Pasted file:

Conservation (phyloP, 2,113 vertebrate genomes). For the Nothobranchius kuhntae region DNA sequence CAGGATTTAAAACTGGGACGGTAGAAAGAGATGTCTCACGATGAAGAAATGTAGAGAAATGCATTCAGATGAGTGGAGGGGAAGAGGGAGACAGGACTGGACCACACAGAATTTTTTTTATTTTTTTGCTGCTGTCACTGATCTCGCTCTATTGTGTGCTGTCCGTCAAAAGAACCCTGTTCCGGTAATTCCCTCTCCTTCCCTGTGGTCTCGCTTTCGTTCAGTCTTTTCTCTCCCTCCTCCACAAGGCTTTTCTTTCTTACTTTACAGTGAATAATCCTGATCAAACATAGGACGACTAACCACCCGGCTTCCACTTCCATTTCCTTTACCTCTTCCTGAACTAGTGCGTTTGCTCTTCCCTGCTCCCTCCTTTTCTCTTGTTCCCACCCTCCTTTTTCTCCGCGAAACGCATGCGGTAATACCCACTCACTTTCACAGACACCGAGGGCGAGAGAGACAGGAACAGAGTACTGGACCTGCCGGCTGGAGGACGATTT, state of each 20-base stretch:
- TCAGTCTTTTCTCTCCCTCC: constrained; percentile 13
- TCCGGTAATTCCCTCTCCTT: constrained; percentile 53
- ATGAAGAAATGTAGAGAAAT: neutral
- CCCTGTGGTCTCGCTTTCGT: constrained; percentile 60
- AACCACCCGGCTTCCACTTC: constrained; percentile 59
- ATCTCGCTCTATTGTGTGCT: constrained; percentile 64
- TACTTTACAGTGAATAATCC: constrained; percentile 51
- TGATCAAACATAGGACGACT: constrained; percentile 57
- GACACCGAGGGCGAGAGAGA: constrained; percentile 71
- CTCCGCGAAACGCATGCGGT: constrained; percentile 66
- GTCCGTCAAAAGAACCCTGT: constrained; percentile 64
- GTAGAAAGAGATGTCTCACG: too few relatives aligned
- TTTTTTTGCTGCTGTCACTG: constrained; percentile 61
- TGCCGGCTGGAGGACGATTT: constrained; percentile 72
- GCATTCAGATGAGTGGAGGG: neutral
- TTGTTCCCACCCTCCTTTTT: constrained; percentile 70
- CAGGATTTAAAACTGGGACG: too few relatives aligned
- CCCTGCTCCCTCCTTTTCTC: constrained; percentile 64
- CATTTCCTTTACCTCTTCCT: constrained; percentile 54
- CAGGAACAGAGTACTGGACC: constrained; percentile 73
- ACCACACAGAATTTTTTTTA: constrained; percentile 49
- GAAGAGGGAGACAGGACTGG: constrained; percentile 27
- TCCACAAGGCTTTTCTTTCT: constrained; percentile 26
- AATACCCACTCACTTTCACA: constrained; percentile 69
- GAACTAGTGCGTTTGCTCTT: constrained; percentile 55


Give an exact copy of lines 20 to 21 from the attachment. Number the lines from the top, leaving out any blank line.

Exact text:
- CATTTCCTTTACCTCTTCCT: constrained; percentile 54
- CAGGAACAGAGTACTGGACC: constrained; percentile 73